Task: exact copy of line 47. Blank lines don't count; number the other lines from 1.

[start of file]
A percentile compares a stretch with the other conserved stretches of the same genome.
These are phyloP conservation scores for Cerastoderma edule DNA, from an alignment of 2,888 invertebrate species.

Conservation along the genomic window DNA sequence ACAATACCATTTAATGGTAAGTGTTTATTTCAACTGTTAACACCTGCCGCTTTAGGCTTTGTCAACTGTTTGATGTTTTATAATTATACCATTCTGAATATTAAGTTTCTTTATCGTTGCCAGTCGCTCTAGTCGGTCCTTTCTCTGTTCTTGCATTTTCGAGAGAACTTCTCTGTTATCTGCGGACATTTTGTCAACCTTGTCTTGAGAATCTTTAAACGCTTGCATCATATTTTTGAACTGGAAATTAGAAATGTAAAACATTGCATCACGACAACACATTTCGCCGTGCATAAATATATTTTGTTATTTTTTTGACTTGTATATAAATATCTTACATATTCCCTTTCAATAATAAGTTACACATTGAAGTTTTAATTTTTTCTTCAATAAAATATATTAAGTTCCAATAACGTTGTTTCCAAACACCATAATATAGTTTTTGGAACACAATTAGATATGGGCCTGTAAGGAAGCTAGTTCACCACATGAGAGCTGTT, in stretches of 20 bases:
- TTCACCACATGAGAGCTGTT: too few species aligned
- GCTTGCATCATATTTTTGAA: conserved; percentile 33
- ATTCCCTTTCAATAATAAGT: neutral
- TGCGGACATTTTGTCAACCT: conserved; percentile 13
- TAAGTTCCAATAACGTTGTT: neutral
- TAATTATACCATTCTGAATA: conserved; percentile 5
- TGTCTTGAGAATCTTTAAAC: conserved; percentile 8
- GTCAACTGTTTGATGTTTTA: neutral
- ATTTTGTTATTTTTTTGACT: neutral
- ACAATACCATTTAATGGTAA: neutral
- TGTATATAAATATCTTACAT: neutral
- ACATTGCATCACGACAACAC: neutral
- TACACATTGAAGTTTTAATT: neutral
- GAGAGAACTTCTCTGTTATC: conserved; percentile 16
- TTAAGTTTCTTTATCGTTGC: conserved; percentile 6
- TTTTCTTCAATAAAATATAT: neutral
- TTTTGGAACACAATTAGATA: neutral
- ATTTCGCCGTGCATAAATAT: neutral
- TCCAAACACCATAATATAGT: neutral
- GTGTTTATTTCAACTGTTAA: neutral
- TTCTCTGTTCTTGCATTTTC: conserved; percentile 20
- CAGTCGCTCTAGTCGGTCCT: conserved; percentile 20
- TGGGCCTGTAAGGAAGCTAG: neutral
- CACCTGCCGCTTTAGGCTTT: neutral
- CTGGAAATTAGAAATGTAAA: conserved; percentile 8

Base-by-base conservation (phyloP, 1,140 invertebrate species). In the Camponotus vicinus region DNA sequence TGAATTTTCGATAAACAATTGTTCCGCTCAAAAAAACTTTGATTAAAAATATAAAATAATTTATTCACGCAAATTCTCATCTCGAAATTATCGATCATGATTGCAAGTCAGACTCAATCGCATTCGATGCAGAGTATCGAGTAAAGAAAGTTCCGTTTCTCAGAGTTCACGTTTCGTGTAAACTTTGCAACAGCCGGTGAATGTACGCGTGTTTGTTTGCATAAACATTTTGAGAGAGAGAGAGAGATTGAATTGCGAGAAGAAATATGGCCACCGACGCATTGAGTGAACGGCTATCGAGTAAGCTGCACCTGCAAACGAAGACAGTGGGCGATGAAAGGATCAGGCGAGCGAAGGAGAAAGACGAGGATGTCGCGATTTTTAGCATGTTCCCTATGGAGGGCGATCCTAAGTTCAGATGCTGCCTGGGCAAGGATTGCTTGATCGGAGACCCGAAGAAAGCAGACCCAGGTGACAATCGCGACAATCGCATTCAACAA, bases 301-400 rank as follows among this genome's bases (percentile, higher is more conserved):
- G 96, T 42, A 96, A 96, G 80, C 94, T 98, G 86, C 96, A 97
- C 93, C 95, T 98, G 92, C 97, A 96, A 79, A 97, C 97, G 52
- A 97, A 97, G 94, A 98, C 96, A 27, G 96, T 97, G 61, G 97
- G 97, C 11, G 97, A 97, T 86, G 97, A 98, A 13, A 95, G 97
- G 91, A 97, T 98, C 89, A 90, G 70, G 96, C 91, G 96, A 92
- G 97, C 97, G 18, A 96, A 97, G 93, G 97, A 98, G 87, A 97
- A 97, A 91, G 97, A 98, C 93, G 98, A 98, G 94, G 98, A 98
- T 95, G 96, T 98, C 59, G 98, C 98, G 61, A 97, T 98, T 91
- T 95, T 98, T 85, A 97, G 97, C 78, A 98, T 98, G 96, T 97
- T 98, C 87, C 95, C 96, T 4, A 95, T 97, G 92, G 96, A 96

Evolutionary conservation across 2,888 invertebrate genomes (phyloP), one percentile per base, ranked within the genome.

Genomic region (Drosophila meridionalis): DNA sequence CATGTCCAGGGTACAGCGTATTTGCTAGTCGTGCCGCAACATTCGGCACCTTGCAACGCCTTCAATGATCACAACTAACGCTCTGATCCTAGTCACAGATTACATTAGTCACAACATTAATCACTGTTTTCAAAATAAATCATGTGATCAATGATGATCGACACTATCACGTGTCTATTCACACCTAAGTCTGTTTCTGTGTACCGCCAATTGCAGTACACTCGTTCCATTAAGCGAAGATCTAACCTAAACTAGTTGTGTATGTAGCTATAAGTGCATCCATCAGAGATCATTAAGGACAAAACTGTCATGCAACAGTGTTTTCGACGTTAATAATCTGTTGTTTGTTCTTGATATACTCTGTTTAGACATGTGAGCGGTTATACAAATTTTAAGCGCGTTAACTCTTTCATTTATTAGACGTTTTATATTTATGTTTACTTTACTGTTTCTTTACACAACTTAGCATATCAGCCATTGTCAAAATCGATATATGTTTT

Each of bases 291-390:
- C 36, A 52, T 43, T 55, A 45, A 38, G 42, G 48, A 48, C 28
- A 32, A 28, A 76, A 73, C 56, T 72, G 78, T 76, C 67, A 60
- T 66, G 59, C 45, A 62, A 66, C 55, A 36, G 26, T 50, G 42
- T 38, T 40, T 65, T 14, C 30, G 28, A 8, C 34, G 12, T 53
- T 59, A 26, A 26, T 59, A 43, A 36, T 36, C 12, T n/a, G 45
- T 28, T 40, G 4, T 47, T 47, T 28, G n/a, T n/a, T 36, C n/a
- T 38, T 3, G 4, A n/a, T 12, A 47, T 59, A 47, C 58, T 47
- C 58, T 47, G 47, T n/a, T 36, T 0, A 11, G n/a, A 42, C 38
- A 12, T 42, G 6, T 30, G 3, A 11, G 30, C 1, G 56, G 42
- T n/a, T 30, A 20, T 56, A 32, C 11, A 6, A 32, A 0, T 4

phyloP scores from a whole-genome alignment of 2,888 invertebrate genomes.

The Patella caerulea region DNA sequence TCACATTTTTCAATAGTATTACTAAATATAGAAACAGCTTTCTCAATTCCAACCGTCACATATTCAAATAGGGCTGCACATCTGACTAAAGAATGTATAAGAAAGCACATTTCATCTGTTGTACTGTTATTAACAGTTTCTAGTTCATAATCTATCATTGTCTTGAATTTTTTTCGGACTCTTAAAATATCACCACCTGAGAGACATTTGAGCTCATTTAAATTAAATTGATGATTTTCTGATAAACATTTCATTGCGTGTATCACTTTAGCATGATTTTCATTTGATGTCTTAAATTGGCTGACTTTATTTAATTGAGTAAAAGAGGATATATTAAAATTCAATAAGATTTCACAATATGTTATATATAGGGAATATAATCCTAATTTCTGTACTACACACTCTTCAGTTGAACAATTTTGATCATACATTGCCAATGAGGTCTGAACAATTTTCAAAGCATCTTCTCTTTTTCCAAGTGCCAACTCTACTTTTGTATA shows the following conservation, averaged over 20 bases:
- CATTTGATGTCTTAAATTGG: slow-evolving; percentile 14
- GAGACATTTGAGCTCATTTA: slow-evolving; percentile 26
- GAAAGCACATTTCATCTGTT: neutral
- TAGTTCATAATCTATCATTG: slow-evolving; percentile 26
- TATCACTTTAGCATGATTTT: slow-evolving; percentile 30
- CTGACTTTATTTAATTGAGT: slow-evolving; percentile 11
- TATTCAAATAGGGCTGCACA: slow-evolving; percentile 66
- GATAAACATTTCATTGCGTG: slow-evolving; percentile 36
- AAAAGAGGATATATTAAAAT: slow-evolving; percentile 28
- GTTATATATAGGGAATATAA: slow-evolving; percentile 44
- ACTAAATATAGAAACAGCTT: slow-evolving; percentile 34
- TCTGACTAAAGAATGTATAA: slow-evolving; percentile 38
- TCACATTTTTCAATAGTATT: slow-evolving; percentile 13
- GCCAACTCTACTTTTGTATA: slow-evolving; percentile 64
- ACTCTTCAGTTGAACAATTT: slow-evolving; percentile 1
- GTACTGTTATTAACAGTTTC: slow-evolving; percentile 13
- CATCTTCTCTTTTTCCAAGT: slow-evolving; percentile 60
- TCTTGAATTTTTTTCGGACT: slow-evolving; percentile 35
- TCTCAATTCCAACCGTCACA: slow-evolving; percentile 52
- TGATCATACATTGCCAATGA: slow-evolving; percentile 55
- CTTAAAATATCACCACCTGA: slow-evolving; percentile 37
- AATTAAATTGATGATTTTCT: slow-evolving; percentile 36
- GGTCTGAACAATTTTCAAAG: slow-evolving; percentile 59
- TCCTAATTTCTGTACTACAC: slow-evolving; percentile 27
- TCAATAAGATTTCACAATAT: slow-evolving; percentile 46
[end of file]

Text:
- T 59, A 26, A 26, T 59, A 43, A 36, T 36, C 12, T n/a, G 45